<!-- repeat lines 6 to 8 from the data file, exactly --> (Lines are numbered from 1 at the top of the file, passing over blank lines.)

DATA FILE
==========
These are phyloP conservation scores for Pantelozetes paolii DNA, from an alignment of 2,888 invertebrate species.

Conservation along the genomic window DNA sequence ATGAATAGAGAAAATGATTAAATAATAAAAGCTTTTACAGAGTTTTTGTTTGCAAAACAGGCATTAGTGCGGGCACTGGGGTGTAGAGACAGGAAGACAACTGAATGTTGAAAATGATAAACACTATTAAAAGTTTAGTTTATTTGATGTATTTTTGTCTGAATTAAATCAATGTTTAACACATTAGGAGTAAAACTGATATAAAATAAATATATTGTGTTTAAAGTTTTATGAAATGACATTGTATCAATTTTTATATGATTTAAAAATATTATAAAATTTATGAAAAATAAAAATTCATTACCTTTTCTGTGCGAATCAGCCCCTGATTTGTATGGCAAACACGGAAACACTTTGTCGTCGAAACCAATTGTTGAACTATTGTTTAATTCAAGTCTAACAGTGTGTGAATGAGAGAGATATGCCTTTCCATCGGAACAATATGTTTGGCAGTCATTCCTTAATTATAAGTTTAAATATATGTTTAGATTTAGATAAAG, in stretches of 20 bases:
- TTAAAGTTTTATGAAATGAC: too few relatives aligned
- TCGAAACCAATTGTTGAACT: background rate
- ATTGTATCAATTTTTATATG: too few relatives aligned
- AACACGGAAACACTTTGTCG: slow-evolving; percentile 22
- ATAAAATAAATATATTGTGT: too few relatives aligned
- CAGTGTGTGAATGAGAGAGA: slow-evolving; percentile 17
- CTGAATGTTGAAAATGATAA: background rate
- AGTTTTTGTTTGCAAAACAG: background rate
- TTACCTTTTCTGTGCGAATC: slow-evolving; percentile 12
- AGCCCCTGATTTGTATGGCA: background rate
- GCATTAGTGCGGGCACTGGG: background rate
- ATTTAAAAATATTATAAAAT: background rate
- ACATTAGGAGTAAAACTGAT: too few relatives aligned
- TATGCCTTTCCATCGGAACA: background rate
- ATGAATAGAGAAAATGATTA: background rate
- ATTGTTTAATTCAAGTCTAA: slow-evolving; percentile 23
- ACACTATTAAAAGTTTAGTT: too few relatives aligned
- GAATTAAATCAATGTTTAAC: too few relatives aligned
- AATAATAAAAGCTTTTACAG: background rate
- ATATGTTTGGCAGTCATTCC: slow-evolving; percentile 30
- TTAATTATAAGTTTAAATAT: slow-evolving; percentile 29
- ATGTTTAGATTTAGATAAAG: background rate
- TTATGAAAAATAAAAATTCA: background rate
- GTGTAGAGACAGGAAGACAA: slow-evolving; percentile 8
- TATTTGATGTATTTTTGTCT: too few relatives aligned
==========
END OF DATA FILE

- AACACGGAAACACTTTGTCG: slow-evolving; percentile 22
- ATAAAATAAATATATTGTGT: too few relatives aligned
- CAGTGTGTGAATGAGAGAGA: slow-evolving; percentile 17